The manifesto doesn’t mention “the biggest wave of insourcing in a generation”, settling instead for an attack on “wasteful competitive bidding”, management consultants and clawing back pandemic profits.

And although Labour seems to draw a dividing line between insourcing of contracts (which Labour will sometimes promise) and buying back assets (which Starmer and Reeves don’t want to do) even this distinction is not applied consistently.

94% of private contracts in the NHS come up for renewal in what would be Labour’s first term of office. Yet Wes Streeting hasn’t committed to bringing these back into the NHS, despite the wastefulness of outsourcing and Oxford University linking this policy with unnecessary patient deaths.

Streeting insists on emphasising the role of the private sector, which has itself admitted it can’t fix the problem. Britain’s largest private hospital chain treats in a whole year the same number of patients the NHS treats in just 36 hours.

READ MORE: UK general election poll tracker: Daily roundup on how polls look for Labour

Meanwhile an NHS hospital in Ilford has just opened two new operating theatres for treating only waiting list patients – Labour should promise more of this instead.

The situation is too desperate for a middle-of-the-road offering

The situation is far too desperate for a manifesto intended as a middle-of-the-road offering. If Starmer wants Tony Blair-era levels of growth, with things only getting better, it will take direct investment into the public services that make people and communities healthy. And it won’t make sense to let shareholders keep raking in profits.

If all that requires taxing people with fortunes of £10 million or more, Labour should do it. Stick with wealth creation as a goal and call it a multimillionaire tax or decamill tax.

The country is broken. We know who broke it, who benefited, at whose expense. Country first is right. The issues on the doorstep won’t be solved with regulation, timid amounts of funding and legal tweaks. They require well-funded public services, accountable to the public, working for people not profit.

Otherwise, in 2029, voters in towns like Grimsby will be pointing to the same issues — NHS waiting lists, impossible energy bills, sewage in the rivers, the desperate state of the economy. And Labour’s victory will be short lived.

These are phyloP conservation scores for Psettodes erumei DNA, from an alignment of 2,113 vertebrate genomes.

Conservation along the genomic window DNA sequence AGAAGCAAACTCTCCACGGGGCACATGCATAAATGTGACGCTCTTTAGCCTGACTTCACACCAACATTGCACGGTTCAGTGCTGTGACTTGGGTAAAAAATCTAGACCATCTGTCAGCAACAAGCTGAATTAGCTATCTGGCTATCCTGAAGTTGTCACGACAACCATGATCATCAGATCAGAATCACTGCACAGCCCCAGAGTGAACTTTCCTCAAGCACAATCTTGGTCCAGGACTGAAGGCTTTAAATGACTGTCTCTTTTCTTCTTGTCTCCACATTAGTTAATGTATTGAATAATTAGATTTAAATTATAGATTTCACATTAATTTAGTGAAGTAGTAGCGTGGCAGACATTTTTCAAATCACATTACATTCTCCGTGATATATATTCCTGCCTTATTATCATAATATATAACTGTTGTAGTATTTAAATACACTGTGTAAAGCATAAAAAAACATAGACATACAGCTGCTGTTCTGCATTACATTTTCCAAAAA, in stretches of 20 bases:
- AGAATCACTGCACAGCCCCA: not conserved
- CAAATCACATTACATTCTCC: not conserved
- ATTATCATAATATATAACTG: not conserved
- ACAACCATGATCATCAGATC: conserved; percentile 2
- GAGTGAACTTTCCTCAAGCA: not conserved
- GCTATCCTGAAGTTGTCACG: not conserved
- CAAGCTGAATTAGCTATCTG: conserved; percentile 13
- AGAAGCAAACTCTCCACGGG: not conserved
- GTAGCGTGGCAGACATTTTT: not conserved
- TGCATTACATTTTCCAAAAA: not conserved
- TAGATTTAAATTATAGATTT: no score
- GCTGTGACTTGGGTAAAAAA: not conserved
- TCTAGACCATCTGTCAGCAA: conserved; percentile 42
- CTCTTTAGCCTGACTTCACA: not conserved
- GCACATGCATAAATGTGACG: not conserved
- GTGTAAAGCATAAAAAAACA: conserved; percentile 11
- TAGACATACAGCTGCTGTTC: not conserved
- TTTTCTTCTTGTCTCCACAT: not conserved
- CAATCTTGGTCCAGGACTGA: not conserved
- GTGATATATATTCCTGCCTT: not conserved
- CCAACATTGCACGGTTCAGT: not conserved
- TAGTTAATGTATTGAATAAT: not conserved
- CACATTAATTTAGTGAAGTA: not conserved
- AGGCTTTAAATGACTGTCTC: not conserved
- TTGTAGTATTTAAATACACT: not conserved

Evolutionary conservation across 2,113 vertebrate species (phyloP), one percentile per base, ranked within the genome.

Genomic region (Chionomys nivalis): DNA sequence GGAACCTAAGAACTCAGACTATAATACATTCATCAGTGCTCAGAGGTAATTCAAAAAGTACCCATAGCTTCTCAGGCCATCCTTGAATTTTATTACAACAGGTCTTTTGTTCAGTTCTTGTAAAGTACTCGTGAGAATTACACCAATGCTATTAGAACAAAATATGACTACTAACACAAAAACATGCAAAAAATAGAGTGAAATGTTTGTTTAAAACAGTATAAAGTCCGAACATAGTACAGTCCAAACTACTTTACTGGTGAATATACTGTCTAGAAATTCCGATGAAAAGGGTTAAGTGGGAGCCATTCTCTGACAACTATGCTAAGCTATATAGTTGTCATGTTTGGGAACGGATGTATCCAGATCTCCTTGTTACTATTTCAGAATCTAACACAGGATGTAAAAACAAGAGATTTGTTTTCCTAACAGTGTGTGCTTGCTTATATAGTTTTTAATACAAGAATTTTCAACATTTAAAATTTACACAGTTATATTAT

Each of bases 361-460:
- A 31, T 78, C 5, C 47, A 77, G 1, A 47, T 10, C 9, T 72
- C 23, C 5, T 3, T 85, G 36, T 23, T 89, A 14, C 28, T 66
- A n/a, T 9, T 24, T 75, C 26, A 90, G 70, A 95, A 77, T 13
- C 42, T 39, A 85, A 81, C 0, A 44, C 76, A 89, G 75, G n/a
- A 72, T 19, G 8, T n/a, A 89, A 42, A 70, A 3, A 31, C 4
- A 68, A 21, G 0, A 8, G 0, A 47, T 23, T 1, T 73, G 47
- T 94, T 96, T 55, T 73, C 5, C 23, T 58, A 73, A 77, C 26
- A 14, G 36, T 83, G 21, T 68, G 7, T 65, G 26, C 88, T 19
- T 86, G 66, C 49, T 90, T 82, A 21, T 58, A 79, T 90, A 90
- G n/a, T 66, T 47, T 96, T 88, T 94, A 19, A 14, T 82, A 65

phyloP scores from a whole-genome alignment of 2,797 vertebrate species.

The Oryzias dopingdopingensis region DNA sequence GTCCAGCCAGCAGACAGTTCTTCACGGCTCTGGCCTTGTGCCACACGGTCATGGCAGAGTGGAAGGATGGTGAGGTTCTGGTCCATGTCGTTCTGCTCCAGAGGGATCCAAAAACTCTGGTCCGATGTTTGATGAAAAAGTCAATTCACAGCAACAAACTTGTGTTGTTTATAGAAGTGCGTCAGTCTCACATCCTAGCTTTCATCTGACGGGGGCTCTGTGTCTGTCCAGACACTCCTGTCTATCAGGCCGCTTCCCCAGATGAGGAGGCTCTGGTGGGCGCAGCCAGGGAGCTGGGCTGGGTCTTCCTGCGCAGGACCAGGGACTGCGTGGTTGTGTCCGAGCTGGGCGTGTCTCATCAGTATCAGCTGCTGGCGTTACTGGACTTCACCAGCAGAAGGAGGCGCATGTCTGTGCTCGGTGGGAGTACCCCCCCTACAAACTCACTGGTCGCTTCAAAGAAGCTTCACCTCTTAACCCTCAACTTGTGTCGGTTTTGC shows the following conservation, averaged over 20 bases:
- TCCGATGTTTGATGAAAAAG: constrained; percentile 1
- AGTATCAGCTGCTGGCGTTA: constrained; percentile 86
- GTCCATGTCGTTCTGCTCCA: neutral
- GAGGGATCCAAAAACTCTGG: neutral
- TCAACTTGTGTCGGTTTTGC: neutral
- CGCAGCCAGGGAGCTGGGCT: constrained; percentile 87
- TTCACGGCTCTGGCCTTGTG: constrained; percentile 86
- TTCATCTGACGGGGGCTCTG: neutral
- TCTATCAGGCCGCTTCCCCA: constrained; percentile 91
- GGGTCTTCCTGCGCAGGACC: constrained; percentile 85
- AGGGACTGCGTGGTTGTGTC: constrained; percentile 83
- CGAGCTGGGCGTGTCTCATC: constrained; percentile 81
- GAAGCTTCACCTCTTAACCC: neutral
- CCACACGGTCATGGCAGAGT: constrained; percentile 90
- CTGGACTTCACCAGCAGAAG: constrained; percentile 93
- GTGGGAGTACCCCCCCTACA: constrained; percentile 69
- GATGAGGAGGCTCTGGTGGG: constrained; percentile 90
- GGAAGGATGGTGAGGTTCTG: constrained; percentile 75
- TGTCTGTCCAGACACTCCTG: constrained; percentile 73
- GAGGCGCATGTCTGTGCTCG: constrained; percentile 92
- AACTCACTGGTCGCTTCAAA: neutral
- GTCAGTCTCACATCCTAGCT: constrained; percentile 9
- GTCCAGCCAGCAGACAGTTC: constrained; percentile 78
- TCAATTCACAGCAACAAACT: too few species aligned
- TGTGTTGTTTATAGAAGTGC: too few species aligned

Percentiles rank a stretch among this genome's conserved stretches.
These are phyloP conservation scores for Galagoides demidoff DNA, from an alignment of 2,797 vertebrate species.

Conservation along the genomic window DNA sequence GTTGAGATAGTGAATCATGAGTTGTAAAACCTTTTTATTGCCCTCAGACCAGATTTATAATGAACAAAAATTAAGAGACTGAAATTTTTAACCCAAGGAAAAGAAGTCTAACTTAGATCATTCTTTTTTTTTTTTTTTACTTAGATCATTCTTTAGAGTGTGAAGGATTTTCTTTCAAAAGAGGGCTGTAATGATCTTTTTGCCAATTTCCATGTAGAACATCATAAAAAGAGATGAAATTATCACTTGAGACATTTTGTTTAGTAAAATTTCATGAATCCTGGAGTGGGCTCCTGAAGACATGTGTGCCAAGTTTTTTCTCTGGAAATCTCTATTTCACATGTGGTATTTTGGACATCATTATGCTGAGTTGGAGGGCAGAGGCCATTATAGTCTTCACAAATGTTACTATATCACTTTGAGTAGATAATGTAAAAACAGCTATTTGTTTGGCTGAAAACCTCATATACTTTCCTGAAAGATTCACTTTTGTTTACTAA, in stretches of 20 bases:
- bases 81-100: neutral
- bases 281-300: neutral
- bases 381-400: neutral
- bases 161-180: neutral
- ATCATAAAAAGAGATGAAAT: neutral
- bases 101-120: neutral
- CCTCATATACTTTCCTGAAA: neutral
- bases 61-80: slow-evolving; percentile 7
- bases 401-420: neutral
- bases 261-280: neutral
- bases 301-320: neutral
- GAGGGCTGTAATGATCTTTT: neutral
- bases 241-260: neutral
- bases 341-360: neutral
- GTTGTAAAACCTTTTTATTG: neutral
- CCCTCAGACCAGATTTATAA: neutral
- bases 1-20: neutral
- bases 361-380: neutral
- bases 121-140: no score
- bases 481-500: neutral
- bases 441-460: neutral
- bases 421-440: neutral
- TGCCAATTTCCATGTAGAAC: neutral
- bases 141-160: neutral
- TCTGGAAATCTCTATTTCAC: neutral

Find out more through our wider  2024 Labour party manifesto coverage so far…


Manifesto launch: Highlights, reaction and analysis as it happened

Full manifesto costs breakdown – and how tax and borrowing fund it

The key manifesto policy priorities in brief

Manifesto NHS and health policies – at a glance

Manifesto housing policy – at a glance

Manifesto Palestine policy – at a glance

Manifesto immigration policies – at a glance


‘The manifesto’s not perfect, but at the launch you could feel change is coming’

 IPPR: ‘Labour’s manifesto is more ambitious than the Ming vase strategy suggests’

‘Victory will be short-lived unless Labour fixes broken services with proper funding and public ownership’

Socialist Health Association warns Labour under-funding risks NHS ‘decline’

 ‘The manifesto shows a new centrism, with the state key driving growth’

 Fabians: ‘This a substantial core offer, not the limit of Labour ambition’

 ‘No surprises, but fear not: Labour manifesto is the start, not the end’

 ‘What GB energy will do and why we desperately need it’

 ‘Labour’s health policies show a little-noticed radicalism’

 GMB calls manifesto ‘vision of hope’ but Unite says ‘not enough’

 IFS: Manifesto doesn’t raise enough cash to fund ‘genuine change’

 Watch as Starmer heckled by protestor with ‘youth deserve better’ banner


 Labour vows to protect green belt despite housebuilding drive

 Manifesto commits to Brexit and being ‘confident’ outside EU

 Labour to legislate on New Deal within 100 days – key policies breakdown 

 Labour to give 16-year-olds right to vote

 Starmer says ‘manifesto for wealth creation’ will kickstart growth


Read more of our 2024 general election coverage here.